Saturday, August 21, 2010

The Cab Driver

Almost all cab drivers that I have met, who are originally not from the US, have a love affair with India. Ali Dani, who took me to the DFW airport today, was no different. Only, he lead an immensely interesting life.

The conversation started with him talking about how he had rented his 6 bedroom house in Dallas to an Indian family who had frequent visitors. It had saved the family a lot of money and he had, in turn, found a reliable and  harmless tenant. He had "retired" a few years ago he said, and drove the cab for 5-6 hours a day. Only so that he had something to keep him occupied. He had taken a year off after retirement to do nothing and had gotten very bored sitting at home. He was so bored that he had taken to cutting the grass in his backyard twice a week! But then he kept a couple of lambs in the backyard which ate all the grass and he was jobless again. I don't know how much of it was true, but it made for an interesting conversation so I didn't interrupt him.

"I go fishing on the White Rock Lake", he says. "I have my spot. I take a tent and my radio and sit there all day long. Sometimes I go to another lake which is far from Dallas. It's an old radio. I also get an Indian channel here. They play Indian songs."

His 28 year old son lives in Boston. Working with an insurance firm. But he wants to become a criminal lawyer. He visits Dallas more often now since his girlfriend is here - Ali says with a smile. His other son is studying at SMU and wants to be a CPA. I ask him where he's from and how long has he been in the US. "Iraq.", he says. "15 years. But I've been in Dallas for only 6. I was in Seattle before that."

My curiosity heightened at this, I asked him what he was doing in Seattle. 
"I was a lawyer for the UN", he says nonchalantly. I'm in half a mind to believe him but for entertainment's sake, I urge him. "Very interesting.", I say. 

"Yes, it was a lot of travel. My body couldn't take it anymore so I retired."

"So, where were you before Seattle."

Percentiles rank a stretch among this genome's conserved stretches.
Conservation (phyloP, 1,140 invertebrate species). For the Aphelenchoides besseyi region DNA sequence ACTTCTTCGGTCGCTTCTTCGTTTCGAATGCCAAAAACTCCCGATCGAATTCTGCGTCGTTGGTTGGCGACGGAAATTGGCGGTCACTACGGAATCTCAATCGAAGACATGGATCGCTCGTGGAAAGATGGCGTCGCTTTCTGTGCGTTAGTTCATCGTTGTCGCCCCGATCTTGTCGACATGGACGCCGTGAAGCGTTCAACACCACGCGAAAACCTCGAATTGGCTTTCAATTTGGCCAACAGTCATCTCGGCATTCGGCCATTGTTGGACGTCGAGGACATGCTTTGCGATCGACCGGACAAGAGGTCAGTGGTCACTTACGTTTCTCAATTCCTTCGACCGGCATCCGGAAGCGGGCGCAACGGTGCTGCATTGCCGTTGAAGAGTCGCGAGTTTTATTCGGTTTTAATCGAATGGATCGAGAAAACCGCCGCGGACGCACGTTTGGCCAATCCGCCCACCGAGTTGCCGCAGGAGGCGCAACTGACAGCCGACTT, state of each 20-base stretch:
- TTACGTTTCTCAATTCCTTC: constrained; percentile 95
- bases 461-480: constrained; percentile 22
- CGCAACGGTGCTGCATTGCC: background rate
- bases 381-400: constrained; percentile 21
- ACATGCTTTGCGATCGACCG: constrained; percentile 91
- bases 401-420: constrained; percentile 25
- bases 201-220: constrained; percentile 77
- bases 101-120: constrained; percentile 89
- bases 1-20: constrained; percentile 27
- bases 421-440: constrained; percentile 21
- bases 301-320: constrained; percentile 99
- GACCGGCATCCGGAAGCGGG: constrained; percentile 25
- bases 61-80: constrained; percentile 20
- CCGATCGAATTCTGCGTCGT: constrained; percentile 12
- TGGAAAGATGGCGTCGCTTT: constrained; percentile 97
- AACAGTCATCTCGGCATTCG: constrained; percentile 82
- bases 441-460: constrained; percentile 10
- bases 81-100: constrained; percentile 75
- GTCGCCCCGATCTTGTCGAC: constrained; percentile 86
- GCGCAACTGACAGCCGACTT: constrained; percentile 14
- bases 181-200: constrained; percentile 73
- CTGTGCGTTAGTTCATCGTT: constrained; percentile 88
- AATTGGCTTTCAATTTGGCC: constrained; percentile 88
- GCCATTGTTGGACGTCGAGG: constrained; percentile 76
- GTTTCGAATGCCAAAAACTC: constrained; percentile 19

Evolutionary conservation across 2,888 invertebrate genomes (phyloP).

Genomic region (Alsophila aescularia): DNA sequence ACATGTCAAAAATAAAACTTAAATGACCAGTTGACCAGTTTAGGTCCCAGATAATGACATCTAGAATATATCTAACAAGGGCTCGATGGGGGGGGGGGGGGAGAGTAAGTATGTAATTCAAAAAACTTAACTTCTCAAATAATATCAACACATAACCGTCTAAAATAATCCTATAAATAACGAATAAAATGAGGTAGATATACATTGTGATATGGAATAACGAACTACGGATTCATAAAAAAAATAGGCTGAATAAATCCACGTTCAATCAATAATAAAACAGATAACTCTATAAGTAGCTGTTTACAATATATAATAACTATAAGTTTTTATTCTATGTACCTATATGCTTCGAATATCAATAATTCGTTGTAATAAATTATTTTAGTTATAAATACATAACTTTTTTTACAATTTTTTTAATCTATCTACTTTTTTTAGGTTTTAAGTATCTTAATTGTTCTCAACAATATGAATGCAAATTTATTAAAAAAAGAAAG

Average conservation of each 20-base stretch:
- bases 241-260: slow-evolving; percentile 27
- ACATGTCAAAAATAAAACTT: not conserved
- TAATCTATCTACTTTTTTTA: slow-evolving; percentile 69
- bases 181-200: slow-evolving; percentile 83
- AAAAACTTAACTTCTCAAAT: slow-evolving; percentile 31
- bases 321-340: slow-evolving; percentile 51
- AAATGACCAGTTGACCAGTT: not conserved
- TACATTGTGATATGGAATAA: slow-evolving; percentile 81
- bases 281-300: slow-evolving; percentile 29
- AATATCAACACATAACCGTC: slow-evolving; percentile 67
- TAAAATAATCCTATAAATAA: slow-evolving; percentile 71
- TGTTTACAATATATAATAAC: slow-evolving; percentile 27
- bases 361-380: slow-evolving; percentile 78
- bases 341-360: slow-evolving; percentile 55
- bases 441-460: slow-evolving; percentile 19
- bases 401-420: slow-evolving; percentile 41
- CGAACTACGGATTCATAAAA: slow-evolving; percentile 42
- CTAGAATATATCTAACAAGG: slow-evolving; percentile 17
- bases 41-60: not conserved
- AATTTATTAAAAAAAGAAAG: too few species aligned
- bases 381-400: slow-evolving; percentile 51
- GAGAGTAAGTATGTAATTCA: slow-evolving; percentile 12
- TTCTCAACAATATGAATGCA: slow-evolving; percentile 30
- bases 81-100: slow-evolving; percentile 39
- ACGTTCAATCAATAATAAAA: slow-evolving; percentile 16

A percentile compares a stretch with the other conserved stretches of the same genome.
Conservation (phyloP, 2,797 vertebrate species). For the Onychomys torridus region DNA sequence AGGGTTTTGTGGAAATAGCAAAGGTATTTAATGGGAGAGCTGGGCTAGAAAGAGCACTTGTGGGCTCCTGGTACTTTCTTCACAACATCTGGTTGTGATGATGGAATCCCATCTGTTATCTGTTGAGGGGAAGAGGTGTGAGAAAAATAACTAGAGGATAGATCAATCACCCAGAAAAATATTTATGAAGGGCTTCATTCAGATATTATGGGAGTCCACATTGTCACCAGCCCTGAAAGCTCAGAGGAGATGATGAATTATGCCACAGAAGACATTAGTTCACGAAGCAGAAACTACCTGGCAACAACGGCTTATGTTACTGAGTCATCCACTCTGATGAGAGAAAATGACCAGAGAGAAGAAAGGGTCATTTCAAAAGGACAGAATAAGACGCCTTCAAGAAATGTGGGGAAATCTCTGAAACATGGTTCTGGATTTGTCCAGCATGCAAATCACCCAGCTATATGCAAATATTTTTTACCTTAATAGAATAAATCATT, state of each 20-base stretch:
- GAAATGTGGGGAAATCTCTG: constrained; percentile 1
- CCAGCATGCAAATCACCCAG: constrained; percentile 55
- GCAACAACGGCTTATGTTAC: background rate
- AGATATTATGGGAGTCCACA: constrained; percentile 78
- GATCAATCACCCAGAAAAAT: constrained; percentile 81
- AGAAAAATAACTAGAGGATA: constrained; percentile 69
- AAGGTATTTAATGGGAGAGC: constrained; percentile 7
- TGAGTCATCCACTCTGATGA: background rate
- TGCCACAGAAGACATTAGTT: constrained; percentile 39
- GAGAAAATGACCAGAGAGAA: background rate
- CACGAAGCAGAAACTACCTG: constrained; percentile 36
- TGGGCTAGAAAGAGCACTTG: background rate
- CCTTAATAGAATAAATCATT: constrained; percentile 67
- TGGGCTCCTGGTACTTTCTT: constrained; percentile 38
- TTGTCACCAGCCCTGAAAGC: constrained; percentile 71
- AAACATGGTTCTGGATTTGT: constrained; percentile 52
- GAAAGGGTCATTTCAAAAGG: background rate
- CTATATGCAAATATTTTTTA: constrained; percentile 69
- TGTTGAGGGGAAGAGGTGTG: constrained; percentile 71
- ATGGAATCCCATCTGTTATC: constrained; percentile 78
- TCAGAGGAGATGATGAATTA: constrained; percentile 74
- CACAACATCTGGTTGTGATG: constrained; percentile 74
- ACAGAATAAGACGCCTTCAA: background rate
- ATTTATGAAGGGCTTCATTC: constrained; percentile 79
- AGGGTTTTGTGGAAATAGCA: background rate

"I had to travel between New York and Seattle a lot. But I started with the UN in Geneva. Moved to Oslo for a few years. Brussels. Lot of travel, man. This was in the 80s. So they had different currencies. I was so exhausted that I wouldn't know where I was or what currency to use. Ha Ha."

"I've been to India too. Calcutta and Delhi."

"When", I ask.

"1989 and 2002. India is a very nice country. Nice people. Always ready to help. And I love the food. In England too, they love Indian food"

"Yes, I know. Chicken Tikka Masala is their national dish, I've heard"

"Ya, you're right. And the naan. It's so soft and tasty"

The customary Indian food chit chat behind us, he goes on to talk about his experience negotiating with Colombian officials on the Colombia, Venezuela border. And that Australia has fewer women than men so you're lucky to have a girlfriend there! He loves China too and thinks people are very polite there since the shopkeepers give back change with both hands and bow their heads. Also that he had been friends with a Chinese girl over the internet and she had come to receive him at the airport when he had gone there.

By this time, I'm just listening to him speak without asking any questions.

"So would you come back to Dallas", he asks after getting to know about my internship.

"Maybe." I say, realizing that we're at the airport.

"Alright man. Here is the US Airways Departure. Stay healthy and come to Dallas sometime again."

"Thanks. It's been great talking."

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